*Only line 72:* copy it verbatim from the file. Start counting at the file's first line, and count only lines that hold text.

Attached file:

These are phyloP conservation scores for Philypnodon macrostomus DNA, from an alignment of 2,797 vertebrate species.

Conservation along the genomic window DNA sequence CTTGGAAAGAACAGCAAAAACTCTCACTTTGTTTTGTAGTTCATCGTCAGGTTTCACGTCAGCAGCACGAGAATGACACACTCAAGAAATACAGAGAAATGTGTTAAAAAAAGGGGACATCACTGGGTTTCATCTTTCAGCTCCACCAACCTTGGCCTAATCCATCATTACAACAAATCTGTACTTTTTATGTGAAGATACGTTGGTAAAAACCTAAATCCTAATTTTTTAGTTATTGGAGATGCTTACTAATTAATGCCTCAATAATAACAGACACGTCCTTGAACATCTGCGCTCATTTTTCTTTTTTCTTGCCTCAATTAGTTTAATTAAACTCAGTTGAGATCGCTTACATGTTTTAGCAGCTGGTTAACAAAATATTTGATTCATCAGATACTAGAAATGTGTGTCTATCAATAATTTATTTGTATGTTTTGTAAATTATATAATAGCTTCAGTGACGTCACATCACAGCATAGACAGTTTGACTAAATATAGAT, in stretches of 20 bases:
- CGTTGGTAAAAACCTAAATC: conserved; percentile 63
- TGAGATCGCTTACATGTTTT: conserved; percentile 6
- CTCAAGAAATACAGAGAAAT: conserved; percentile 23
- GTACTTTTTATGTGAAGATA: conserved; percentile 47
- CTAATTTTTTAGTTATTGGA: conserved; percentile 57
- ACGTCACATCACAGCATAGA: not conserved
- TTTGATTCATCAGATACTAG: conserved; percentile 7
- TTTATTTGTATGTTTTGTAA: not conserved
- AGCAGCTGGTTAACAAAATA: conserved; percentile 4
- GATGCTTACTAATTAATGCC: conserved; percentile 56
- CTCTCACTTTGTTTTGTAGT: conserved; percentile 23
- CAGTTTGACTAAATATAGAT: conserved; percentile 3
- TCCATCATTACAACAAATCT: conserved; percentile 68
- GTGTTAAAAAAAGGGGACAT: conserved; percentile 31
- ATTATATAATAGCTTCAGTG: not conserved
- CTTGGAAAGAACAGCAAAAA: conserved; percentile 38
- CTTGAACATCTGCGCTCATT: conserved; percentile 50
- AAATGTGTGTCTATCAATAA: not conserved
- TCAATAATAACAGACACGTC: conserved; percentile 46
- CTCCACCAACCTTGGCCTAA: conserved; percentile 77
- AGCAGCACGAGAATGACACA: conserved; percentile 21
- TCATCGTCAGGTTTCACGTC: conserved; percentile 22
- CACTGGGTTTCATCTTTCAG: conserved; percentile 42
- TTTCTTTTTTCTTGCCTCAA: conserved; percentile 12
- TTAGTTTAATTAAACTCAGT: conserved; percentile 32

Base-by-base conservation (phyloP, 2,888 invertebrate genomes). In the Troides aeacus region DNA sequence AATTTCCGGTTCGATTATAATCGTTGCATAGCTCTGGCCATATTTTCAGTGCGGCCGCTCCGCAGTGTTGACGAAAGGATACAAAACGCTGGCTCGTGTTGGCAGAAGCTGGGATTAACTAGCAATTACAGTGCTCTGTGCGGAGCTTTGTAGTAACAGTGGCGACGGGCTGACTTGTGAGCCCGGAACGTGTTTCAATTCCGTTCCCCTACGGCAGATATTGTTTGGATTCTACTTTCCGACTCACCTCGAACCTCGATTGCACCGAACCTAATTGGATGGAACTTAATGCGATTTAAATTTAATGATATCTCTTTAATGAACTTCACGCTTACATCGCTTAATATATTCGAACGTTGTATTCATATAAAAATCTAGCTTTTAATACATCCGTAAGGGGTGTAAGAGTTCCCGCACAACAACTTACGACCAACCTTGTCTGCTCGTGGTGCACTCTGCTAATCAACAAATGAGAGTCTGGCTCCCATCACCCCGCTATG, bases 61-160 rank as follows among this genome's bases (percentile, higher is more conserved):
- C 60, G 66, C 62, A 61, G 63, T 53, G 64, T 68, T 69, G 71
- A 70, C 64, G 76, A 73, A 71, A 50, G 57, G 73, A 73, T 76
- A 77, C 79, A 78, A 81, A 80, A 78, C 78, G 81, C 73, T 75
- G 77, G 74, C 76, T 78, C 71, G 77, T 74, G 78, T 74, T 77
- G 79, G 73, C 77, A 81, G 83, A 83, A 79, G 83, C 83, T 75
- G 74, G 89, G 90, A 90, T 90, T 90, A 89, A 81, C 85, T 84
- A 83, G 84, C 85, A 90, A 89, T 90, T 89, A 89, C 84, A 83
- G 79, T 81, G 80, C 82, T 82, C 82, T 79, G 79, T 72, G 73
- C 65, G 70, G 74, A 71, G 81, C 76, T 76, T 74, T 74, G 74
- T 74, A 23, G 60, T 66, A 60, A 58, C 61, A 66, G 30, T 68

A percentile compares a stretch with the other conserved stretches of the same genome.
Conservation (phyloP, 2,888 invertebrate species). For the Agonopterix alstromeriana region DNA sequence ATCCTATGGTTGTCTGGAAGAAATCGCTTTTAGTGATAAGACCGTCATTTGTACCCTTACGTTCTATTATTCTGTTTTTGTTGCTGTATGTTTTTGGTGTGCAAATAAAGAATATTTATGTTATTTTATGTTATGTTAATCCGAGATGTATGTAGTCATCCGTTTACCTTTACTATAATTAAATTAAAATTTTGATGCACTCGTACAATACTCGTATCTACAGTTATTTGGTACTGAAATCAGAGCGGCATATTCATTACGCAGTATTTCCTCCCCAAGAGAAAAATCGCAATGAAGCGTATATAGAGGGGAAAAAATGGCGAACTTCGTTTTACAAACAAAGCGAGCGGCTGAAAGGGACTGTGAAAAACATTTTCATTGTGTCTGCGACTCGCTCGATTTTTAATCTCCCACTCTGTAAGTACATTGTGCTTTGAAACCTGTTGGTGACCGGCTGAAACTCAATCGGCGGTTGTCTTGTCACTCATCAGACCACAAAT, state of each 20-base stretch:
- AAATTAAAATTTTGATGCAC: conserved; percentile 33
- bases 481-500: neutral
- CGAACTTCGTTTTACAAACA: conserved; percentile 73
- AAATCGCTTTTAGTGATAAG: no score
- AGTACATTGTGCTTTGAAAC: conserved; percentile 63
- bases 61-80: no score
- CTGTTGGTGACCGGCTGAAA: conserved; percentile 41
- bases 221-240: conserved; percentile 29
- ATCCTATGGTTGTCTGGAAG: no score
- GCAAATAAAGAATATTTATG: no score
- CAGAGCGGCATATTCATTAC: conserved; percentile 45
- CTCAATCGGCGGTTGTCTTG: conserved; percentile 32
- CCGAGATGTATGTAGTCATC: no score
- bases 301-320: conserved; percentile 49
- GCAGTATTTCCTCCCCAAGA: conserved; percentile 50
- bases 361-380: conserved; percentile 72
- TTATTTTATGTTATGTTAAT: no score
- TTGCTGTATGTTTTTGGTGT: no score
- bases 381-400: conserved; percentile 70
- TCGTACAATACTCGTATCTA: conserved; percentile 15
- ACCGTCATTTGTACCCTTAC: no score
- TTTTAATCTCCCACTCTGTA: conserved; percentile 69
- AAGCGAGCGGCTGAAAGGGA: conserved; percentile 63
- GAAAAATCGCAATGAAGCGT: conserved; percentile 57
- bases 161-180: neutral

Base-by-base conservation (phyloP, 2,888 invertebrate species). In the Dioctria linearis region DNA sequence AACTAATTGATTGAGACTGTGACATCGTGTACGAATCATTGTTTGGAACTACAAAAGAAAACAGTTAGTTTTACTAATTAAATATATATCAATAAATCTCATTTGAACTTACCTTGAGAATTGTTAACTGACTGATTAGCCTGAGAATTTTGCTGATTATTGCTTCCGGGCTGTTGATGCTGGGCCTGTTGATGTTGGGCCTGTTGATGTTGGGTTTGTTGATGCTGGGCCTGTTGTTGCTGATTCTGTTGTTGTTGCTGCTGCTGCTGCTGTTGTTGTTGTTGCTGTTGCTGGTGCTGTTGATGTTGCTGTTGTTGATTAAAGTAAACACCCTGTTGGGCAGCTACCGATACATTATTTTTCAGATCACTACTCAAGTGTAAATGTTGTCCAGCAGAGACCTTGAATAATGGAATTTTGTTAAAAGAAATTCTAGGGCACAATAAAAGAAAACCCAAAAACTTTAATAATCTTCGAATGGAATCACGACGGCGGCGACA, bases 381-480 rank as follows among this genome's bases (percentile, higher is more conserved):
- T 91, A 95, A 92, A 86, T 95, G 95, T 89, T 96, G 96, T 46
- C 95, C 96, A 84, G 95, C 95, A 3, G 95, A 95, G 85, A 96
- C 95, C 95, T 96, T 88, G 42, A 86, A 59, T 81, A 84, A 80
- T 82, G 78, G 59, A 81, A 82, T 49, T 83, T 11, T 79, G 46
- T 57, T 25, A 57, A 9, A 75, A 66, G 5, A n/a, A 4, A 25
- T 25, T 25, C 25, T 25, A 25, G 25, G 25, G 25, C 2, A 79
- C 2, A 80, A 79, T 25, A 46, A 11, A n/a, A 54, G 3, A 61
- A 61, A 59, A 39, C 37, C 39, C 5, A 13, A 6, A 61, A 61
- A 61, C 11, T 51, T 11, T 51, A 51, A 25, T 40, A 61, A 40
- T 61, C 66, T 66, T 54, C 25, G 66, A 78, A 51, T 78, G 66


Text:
- T 25, T 25, C 25, T 25, A 25, G 25, G 25, G 25, C 2, A 79